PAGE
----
||This biographical article needs additional citations for verification. (April 2011)|
|1st President and CEO of the Business Council of Manitoba|
January 1998 – January 2013
|Preceded by||new organization|
|Deputy Leader of the Manitoba Liberal Party|
|Member of the Legislative Assembly of Manitoba|
September 11, 1990 – February 1992
|Preceded by||Warren Steen|
|Succeeded by||Avis Gray|
April 26, 1988 – September 11, 1990
|Preceded by||Roland Penner|
|Succeeded by||Tim Sale|
|Executive Director of the Manitoba Arts Council|
October 11, 1951 |
|Political party||Liberal Party of Canada
Manitoba Liberal Party
|Manitoba New Democratic Party|
|Alma mater||University of Manitoba
|Occupation||Businessperson, writer, musician|
James Gordon "Jim" Carr, OM (born October 11, 1951) is a businessman and former politician in Winnipeg, Manitoba, Canada. He was a member of the province's legislative assembly from 1988 to 1991, representing the Liberal Party.
Carr was born in Winnipeg, Manitoba, and was educated at the University of Manitoba and McGill University. He worked as a journalist, musician and administrator, serving as both an oboist and trustee with the Winnipeg Symphony Orchestra on different occasions. Before entering public life, he was also executive director of the Manitoba Arts Council.
On June 3, 1969, Carr and four other Young Liberals joined the New Democratic Party of Manitoba so as to support Sidney Green's unsuccessful bid to lead the party. He later returned to the Liberals. During the early 1980s, he worked as a reporter for the Winnipeg Free Press.
Carr first ran for the Manitoba legislature in the provincial election of 1986, losing to Progressive Conservative leader Gary Filmon in the upscale west Winnipeg riding of Tuxedo. He ran again in the provincial election of 1988 during a period of increased support for the provincial Liberals, and scored a surprisingly strong victory in the riding of Fort Rouge, defeating NDP cabinet minister Roland Penner by over 2000 votes. The Progressive Conservatives formed a minority government after this election, and Carr became Deputy Leader of the official opposition party.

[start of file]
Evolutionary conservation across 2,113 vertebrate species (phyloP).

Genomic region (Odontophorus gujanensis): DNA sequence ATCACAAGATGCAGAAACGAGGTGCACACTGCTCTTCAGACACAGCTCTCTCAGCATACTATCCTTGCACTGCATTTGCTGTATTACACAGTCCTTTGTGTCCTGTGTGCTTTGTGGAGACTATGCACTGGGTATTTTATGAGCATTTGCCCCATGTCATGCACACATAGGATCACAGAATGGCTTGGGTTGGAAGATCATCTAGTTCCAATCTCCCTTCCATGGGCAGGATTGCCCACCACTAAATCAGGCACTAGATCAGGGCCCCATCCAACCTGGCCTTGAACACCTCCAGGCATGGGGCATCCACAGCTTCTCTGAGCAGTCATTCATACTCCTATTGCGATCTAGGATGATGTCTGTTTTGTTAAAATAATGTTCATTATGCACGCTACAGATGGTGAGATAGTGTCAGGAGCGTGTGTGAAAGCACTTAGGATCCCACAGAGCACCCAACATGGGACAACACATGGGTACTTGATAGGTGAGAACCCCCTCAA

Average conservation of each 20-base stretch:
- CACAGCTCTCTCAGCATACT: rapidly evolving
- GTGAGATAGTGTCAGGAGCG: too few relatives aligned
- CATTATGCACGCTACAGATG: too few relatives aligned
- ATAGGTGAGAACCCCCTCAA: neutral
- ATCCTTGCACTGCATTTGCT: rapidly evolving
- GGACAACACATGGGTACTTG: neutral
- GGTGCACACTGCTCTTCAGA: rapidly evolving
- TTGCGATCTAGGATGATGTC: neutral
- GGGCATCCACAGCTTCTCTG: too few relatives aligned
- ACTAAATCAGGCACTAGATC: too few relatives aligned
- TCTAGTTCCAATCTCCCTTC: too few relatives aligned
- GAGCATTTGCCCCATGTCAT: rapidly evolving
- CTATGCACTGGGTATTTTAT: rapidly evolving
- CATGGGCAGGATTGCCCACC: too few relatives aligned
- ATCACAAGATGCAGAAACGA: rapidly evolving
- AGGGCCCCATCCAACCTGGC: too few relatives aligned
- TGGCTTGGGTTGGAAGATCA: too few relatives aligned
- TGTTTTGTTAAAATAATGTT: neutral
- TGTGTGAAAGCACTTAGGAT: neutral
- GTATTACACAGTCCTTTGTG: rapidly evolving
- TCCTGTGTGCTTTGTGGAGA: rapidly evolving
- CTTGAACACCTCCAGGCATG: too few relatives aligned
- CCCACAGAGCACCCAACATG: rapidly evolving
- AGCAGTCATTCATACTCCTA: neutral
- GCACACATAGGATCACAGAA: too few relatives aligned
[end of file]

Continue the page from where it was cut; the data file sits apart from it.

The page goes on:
Following redistribution, Carr sought re-election in the 1990 provincial election in the riding of Crescentwood, where he defeated Progressive Conservative Tom DeNardi by 1310 votes. The Liberals fell from twenty seats to seven in this election, and Carr resigned his seat in February 1992. He has not sought a return to political life since this time.
From 1992 to 1997, Carr was on the editorial board of the Winnipeg Free Press. In 1998, he became president and CEO of the Business Council of Manitoba, an organization which he co-founded. Carr is also a board member on the Canada West Foundation, and the Winnipeg Airports Authority, and well as vice-president of the Performing Arts Consortium of Winnipeg, and a director of the Manitoba Arts Stabilization Fund. Carr, who is Jewish, has also been very active in the Canadian Jewish Congress and in support of Zionist causes.
In July, 2011, Carr was awarded the Order of Manitoba.
Jim Carr was successful in advocating the NDP government of Manitoba to raise the PST to 8% to pay for infrastructure investments. The tax raise proved unpopular and controversial.
In January, 2014, Carr was announced as a candidate for the Liberal nomination in Winnipeg South Centre.
- Adams, Christopher (2008-05-15). Politics in Manitoba: parties, leaders, and voters. Univ. of Manitoba Press. p. 93. ISBN 978-0-88755-704-0. Retrieved 7 April 2011.